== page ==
You can get the painting handle from the Games Workshop web store as well as their physical stores.

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Mini projects #3 – Finished!

April 30, 2015

Over two months ago in February I posted on this mini project I had, painting up six miniatures for the Frothers Salute 2015 game – Return to Castle Frotherheim. I’m happy to announce that while I haven’t much reported on them, they did eventually get finished the night before my flight to London. With Salute now behind me, this post is a look at how they turned out. They saw action in the Frothers game, got plenty of nice words and the goblins, bought ages ago in Orcs Nest returned to London, finally painted. I also painted a few old treasure piles from Mithril’s old (1988) Smaug set, but those are all but impossible to photograph without them looking absolutely rubbish.

Click for a larger version

Click for a larger version

Click for a larger version

Click for a larger version

It was fun putting in more effort than usual, and I hope the models show it! The bugbear was a bit of a rush job, being the last one finished. All in all I’m still very happy with them. Painting a mini project like this really suits me, as there isn’t an overwhelming amount of miniatures to paint or a ton of scenery to construct. It was also fun painting stuff using different colours compared to my usual palette – the red skin on the hobgoblin type is a good example. By the way, this was the first time I ever painted while watching television. I always figured that it would be impossible, but it turns out that competitive games of Counter-Strike: Global Offensive and episodes of American Horror Story provide a good backdrop to painting, especially when blocking in initial base colours. These models bring my painting count this year to a total of eight!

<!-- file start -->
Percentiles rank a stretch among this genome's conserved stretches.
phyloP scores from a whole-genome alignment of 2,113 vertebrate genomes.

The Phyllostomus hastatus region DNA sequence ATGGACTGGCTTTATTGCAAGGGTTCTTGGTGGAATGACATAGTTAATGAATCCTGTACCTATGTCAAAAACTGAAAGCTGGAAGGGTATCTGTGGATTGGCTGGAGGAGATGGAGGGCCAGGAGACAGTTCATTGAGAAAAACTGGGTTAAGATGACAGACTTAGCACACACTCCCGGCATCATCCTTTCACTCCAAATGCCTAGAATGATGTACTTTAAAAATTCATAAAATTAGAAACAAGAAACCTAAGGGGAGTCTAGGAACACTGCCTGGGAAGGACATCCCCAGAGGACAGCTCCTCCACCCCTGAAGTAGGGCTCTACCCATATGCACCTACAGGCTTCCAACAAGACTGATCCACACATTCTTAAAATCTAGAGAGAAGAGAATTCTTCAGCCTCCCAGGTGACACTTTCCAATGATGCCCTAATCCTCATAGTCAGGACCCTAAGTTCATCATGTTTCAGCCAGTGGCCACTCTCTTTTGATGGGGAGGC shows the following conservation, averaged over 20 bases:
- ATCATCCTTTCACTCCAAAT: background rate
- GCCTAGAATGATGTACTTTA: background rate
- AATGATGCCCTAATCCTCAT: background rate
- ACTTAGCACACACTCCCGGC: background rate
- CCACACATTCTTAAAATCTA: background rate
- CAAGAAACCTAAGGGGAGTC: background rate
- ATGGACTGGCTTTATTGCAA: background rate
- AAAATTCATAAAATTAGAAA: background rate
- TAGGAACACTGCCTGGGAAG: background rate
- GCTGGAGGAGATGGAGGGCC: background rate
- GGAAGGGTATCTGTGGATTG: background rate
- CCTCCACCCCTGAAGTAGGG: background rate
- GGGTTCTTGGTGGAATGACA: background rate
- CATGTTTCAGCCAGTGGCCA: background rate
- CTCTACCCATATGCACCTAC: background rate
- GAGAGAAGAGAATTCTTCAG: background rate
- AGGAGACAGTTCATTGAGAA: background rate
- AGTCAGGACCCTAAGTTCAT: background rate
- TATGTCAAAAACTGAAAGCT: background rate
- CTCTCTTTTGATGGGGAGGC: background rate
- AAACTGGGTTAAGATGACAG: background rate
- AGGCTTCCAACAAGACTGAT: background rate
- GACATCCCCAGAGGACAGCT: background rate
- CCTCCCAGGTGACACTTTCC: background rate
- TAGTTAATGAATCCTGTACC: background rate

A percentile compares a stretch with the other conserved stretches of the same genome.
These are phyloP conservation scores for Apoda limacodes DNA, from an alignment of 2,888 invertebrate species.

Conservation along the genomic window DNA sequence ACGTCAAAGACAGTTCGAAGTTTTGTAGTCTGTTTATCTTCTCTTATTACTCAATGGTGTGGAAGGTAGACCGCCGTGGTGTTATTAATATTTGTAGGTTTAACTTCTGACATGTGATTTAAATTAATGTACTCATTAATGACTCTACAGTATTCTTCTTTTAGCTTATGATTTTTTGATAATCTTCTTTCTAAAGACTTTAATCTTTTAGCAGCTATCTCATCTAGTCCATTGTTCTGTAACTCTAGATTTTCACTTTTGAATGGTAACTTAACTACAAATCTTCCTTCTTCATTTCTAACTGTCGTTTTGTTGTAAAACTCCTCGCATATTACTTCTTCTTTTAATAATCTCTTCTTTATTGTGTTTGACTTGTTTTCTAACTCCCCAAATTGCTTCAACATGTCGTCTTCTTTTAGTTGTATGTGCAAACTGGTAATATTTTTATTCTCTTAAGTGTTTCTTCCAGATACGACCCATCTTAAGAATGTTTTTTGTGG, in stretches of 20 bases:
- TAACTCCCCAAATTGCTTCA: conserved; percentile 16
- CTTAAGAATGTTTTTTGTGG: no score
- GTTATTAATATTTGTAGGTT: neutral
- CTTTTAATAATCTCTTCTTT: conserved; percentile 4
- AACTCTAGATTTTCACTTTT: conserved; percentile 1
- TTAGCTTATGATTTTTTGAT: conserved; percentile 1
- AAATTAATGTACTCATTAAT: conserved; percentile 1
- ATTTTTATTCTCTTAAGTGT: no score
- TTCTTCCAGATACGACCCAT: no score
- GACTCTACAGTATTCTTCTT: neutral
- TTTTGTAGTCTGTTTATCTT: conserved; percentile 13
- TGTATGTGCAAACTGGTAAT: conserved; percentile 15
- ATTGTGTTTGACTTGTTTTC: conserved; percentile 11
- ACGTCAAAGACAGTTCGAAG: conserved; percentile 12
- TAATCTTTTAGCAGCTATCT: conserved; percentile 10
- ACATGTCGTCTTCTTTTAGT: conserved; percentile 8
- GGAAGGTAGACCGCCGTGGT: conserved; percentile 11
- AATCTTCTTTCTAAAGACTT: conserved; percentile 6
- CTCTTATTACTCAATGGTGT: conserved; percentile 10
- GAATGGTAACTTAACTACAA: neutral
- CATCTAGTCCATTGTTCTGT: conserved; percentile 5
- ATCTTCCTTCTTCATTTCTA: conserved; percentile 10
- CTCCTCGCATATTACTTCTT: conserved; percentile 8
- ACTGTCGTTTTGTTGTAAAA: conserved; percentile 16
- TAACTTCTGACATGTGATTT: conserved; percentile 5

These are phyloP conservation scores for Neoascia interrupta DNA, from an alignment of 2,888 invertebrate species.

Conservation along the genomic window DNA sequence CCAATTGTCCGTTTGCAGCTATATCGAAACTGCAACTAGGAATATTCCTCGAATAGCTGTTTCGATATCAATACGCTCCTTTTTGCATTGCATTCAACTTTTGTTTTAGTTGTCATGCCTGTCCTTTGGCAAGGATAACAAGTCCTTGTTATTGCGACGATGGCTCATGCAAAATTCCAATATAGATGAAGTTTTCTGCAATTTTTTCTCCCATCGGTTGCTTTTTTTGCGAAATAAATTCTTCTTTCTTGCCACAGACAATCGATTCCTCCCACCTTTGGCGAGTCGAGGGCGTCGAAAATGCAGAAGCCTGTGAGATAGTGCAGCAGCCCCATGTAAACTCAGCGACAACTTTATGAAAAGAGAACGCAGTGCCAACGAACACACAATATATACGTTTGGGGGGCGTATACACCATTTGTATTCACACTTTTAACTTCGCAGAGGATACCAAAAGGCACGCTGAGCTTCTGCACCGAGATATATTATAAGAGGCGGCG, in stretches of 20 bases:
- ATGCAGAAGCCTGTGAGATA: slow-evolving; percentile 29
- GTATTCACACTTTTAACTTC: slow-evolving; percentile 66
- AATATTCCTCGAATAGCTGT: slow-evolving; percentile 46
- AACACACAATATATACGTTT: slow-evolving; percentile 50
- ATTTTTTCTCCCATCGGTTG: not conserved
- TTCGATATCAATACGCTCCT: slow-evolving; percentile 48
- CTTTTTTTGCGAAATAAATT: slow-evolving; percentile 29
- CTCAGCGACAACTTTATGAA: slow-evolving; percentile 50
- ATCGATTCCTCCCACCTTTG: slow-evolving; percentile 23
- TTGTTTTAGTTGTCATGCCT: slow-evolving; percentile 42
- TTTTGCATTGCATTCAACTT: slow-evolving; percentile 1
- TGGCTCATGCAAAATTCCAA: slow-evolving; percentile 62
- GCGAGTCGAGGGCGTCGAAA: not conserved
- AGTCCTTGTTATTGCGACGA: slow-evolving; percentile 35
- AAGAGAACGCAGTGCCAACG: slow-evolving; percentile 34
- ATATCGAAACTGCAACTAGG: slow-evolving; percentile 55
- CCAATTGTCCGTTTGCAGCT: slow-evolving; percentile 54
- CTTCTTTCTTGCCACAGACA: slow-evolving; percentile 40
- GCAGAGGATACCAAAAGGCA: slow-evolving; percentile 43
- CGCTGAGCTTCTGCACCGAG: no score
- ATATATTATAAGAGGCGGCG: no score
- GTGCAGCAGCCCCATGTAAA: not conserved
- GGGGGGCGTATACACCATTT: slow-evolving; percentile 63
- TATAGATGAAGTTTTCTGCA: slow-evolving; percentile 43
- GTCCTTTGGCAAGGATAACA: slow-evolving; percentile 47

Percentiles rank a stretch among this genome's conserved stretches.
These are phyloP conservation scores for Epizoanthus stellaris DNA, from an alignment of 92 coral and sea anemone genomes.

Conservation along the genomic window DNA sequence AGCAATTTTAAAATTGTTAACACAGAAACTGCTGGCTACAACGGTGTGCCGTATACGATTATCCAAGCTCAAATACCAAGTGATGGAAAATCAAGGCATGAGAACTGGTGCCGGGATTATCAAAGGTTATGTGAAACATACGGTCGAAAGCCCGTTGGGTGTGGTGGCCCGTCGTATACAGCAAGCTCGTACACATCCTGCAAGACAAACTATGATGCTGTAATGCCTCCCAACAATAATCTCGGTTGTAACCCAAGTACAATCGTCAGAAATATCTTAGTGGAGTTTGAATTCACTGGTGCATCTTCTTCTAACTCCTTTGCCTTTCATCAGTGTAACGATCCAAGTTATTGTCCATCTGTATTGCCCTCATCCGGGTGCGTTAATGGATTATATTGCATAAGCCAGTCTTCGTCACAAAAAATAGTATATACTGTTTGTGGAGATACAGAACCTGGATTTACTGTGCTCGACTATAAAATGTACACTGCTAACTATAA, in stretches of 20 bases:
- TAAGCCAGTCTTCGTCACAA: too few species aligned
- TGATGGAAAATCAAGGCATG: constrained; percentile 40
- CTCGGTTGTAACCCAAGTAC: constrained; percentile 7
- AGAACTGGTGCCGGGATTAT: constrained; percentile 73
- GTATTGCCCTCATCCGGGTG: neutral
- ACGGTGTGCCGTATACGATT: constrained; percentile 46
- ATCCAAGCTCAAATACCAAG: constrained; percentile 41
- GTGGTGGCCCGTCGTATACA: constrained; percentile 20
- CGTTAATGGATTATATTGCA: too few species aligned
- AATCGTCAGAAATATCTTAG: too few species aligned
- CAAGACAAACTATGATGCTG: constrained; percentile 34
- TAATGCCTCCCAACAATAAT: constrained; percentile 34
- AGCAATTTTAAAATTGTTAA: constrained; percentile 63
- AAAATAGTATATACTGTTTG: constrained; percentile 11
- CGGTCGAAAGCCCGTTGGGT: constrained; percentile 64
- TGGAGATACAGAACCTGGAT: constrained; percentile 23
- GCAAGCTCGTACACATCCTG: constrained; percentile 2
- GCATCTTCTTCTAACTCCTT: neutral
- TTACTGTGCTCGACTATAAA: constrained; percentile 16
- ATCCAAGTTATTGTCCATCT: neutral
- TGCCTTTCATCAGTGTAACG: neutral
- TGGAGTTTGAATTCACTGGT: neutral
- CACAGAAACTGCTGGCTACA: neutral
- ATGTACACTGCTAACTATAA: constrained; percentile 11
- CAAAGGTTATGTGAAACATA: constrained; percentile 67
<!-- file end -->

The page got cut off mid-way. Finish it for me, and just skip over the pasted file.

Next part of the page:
As for the other mini project, that has been pushed further along into the future. Fear not, I’ll talk about it eventually.

Oh, and Salute 2015 really re-lit the hobbyist in me, so expect the blog to be updated a little more often in the future.

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Mini projects #2 – Sculpting bases

February 8, 2015

One reason I like these mini projects is that they are a great way to not only paint miniatures that have been sitting unpainted for ages, but also because they’re a great chance to try out something new. This time it was sculpting bases. I wanted my old school baddies to have flagstone bases to fit the D&D vibe.

The process was quite straightforward. I simply slapped some ProCreate putty on the base, smoothed it some and cut in some regular-but-irregular grooves for the flagstones. I then added some nicks and notches and used a small stone to press some texture into the putty. On some bases I left a few empty places for flock to represent flagstones covered in dirt or eroded. Surprisingly simple and effective!

Click for a larger version

Click for a larger version

The end result is fairly pleasing and I think it will look nice once painted. As usually happens with stuff like this, my technique improved the more bases I made, the first being the one on the bugbear (conveniently hidden in the photo) and some of the goblins having the last ones.

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Mini projects #1 – Old school nasties

February 6, 2015

I’m currently working on not one but two mini projects. That’s an unintentional pun by the way – even if they’re both miniature projects and quite small in terms of the number of miniatures involved. Both are related to my upcoming (and now somewhat customary) trip to Salute in London. In this post I will show off the beginning of the first one. The fun folks of FU-UK! are putting together a participation game of traditional dungeon romping. This provided me with a great chance to paint some classic fantasy miniatures long buried at the back of my miniatures cupboard.

This group consists of traditional D&D bad guys: four goblins (Heartbreaker, 1995), a hobgoblin or half-orc (of unknown make and year) and a classic bugbear (Citadel/TSR, 1985). They look like they’ll be fun to paint as they’re simple, clean sculpts. The goblins will not be the green of Warhammer of Warcraft but rather something along the lines of red, brown and yellow as per their D&D description. Updates will be posted as I get to work on them. If someone recognizes that unknown miniature, I’d be happy to know details.

Click for a larger version

Click for a larger version

Click for a larger version

Click for a larger version

As for the other project…I’ll get back to that later.